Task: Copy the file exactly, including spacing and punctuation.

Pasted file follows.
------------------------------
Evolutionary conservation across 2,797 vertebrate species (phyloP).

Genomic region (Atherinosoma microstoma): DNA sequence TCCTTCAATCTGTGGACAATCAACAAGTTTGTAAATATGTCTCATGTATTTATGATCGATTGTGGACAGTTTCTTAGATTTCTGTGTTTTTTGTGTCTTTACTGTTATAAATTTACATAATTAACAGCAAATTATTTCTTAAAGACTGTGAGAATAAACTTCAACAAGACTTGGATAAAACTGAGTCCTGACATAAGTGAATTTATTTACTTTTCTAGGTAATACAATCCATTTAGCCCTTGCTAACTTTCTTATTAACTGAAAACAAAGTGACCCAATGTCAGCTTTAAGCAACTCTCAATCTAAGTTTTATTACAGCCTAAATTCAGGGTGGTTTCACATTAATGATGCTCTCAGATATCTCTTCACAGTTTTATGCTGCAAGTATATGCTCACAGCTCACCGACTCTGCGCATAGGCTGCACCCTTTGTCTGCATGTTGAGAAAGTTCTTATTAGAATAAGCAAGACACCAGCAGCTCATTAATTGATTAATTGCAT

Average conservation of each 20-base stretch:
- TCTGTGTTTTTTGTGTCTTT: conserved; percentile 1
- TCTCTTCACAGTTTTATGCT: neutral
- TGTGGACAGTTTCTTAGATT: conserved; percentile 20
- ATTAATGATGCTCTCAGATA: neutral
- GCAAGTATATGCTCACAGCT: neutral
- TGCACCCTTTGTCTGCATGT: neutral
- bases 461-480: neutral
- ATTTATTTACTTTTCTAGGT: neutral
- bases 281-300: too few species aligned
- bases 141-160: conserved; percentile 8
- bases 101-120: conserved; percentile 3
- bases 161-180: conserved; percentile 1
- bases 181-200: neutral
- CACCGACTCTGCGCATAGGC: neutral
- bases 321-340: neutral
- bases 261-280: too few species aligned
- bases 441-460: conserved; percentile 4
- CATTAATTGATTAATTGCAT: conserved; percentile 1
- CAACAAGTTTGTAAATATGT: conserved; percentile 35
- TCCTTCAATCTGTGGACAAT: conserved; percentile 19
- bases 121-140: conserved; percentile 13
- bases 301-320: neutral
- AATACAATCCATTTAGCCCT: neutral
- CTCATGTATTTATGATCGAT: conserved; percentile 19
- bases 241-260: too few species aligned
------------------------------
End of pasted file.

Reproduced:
Evolutionary conservation across 2,797 vertebrate species (phyloP).

Genomic region (Atherinosoma microstoma): DNA sequence TCCTTCAATCTGTGGACAATCAACAAGTTTGTAAATATGTCTCATGTATTTATGATCGATTGTGGACAGTTTCTTAGATTTCTGTGTTTTTTGTGTCTTTACTGTTATAAATTTACATAATTAACAGCAAATTATTTCTTAAAGACTGTGAGAATAAACTTCAACAAGACTTGGATAAAACTGAGTCCTGACATAAGTGAATTTATTTACTTTTCTAGGTAATACAATCCATTTAGCCCTTGCTAACTTTCTTATTAACTGAAAACAAAGTGACCCAATGTCAGCTTTAAGCAACTCTCAATCTAAGTTTTATTACAGCCTAAATTCAGGGTGGTTTCACATTAATGATGCTCTCAGATATCTCTTCACAGTTTTATGCTGCAAGTATATGCTCACAGCTCACCGACTCTGCGCATAGGCTGCACCCTTTGTCTGCATGTTGAGAAAGTTCTTATTAGAATAAGCAAGACACCAGCAGCTCATTAATTGATTAATTGCAT

Average conservation of each 20-base stretch:
- TCTGTGTTTTTTGTGTCTTT: conserved; percentile 1
- TCTCTTCACAGTTTTATGCT: neutral
- TGTGGACAGTTTCTTAGATT: conserved; percentile 20
- ATTAATGATGCTCTCAGATA: neutral
- GCAAGTATATGCTCACAGCT: neutral
- TGCACCCTTTGTCTGCATGT: neutral
- bases 461-480: neutral
- ATTTATTTACTTTTCTAGGT: neutral
- bases 281-300: too few species aligned
- bases 141-160: conserved; percentile 8
- bases 101-120: conserved; percentile 3
- bases 161-180: conserved; percentile 1
- bases 181-200: neutral
- CACCGACTCTGCGCATAGGC: neutral
- bases 321-340: neutral
- bases 261-280: too few species aligned
- bases 441-460: conserved; percentile 4
- CATTAATTGATTAATTGCAT: conserved; percentile 1
- CAACAAGTTTGTAAATATGT: conserved; percentile 35
- TCCTTCAATCTGTGGACAAT: conserved; percentile 19
- bases 121-140: conserved; percentile 13
- bases 301-320: neutral
- AATACAATCCATTTAGCCCT: neutral
- CTCATGTATTTATGATCGAT: conserved; percentile 19
- bases 241-260: too few species aligned